Student Research Projects
I Scribe: For the Love of Language
|Student||Leanne Causby, '16|
|Course||English 398: Advanced Poetry Writing Workshop|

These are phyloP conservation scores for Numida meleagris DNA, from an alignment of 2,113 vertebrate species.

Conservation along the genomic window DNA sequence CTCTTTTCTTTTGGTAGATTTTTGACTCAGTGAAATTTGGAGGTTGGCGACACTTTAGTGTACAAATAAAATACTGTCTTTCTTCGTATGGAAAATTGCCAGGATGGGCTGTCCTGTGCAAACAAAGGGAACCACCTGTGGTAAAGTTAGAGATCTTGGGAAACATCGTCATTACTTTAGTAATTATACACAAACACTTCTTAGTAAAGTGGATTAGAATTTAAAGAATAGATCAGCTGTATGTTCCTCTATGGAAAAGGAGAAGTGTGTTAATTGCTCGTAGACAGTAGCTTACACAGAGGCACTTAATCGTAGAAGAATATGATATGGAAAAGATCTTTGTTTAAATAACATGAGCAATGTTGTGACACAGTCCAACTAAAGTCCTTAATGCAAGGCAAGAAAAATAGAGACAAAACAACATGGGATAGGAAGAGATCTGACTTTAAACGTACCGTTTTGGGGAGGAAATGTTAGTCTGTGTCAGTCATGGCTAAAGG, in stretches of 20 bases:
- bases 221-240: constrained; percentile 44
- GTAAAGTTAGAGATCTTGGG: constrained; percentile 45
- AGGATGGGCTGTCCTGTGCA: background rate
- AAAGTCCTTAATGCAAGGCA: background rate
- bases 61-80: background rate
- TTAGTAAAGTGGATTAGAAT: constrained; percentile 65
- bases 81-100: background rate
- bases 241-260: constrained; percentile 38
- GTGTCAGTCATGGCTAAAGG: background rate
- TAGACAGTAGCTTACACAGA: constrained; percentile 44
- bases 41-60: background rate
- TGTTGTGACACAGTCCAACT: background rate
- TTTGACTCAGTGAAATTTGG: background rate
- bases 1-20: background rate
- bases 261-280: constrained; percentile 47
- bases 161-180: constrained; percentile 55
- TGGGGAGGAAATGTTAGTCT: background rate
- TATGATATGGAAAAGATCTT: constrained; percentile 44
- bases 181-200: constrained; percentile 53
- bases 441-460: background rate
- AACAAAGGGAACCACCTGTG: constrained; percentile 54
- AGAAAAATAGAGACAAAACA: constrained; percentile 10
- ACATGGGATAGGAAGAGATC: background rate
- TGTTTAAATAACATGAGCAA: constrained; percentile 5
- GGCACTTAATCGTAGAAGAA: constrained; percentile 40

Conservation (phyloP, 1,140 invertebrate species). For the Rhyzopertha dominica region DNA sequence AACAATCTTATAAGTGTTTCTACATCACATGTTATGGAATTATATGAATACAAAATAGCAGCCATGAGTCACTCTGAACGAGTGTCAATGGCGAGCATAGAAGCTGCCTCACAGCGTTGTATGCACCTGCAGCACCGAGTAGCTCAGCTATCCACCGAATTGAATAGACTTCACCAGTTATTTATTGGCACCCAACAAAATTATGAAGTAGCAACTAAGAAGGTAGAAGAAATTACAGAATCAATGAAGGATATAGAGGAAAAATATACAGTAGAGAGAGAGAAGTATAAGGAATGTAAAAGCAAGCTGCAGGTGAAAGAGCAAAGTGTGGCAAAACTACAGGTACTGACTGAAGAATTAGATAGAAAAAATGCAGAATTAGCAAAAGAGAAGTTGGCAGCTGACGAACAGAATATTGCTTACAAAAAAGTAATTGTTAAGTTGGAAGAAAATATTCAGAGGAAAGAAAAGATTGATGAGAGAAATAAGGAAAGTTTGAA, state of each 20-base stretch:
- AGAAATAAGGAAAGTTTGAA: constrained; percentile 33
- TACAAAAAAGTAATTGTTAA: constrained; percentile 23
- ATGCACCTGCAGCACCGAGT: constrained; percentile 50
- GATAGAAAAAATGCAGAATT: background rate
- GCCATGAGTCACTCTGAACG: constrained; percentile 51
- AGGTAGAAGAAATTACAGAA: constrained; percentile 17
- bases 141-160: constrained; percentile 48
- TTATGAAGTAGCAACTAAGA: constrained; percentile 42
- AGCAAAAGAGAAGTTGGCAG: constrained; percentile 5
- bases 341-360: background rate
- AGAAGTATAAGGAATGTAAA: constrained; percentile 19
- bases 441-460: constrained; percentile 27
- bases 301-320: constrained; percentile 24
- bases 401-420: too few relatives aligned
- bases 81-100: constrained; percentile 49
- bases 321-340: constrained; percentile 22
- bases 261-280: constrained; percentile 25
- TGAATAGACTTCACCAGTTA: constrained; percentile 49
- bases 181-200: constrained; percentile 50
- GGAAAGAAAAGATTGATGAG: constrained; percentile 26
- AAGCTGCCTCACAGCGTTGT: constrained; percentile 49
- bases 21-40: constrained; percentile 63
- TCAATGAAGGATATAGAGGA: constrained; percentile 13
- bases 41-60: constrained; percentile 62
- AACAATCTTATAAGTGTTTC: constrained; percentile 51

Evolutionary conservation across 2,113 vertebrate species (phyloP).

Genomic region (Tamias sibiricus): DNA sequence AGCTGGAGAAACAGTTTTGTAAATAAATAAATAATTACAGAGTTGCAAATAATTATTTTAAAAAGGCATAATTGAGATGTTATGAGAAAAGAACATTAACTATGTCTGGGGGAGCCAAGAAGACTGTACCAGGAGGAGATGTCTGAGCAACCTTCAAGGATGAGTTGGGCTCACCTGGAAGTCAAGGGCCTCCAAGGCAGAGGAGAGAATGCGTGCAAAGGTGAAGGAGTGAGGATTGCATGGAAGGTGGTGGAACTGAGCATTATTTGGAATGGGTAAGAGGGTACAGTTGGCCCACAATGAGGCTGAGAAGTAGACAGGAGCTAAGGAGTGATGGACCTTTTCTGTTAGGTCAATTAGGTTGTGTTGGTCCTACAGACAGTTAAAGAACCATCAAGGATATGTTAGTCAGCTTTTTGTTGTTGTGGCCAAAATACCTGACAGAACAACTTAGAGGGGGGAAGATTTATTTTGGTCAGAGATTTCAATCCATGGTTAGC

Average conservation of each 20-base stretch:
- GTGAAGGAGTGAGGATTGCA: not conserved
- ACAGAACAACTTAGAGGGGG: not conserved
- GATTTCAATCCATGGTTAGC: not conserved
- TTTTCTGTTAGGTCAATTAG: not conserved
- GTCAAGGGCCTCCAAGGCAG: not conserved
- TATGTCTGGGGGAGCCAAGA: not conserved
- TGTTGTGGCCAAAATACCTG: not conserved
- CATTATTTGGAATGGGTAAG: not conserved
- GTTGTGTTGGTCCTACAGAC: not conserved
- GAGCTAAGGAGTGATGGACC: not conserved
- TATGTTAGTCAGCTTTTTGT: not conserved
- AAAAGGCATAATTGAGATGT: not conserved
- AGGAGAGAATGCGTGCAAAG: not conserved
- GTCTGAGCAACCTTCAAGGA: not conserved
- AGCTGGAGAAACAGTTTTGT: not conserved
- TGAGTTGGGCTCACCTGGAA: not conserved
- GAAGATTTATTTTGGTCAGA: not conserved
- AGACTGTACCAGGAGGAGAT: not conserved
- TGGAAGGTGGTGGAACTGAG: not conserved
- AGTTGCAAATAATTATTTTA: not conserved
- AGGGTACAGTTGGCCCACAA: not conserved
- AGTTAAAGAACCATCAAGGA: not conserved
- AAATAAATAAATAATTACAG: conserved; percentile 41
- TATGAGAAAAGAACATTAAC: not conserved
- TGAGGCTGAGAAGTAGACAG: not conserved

In my research I set out to answer the question of how a poet today goes beyond merely confessional poetry, yet writes work that is meaningful to that poet and to readers. I also pondered how an artist makes her art new. Charlotte Pence in her essay â€œâ€™Not I!â€™: Strategies of Post-Millennial Confessionalistic Poetryâ€ argues that one way to â€œtranscend the personal and its particularsâ€ is â€œto focus on language as subject rather than self as subjectâ€ (306). The process in which my poems were created was driven by the practical research approach. My approach involved reading other poetsâ€™ work, observing live poetry performances, and revising and editing my own work. The nature of the practical research approach allowed me to simultaneously build on prior knowledge, techniques and concepts while engaging in the editing process to refine my own poems. This sequence of original poems, with its theme of reflections on language and writing, brings forth my boundless love for words. In this dramatic reading, I begin with â€œVerses,â€ a poem about reasons poets write. It roots itself between my desire to write for myself, to â€œscribe for the truth that hides inside,â€ and my hunger to write for others: â€œI scrawl for all yâ€™all. / For the broken homes and worship call.â€ Shaped in rhymed couplets to capture the tension between these two desires, â€œVersesâ€ uses a varying refrain between couplets to reflect on the act of writing as â€œI scrawl,â€ â€œI compose,â€ â€œI poem,â€ and â€œI scribe.â€ Similarly, the form of â€œLife Lessons I Should Have Learned from Books Alreadyâ€ is meaningful; it imitates the appearance of a table of contents, with chapter numbers on the left and corresponding â€œlessonsâ€ justified to the right of the page. This poem meditates on growth in our lives through a series of metaphors related to books, stories, and writing. For example, the poem opens by telling readers, â€œThere will be moments that leave entire days empty of punctuation.â€ The poem concludes with, â€œSome books, some books/will irrevocably change you. . . . You will be forced to rewrite your own manual in hopes of ever comprehending yourself / again, & this will be an edit that you could never have prepared for.â€ â€œCentr@l Processing Unitâ€ brandishes computer lingo to personify computers in a â€œland of Ctrl+Alt+Deleteâ€ and ends with a bar code. The last two poems were inspired by a book of private love letters of noted figures such as Alexander Pope, Beethoven, and Oscar Wilde; I truly enjoyed piecing together the found poem, â€œMoments Contained,â€ from these treasures of old, romantic language. â€œEver Thineâ€ summarizes how poetic language can transform our best into timeless experience.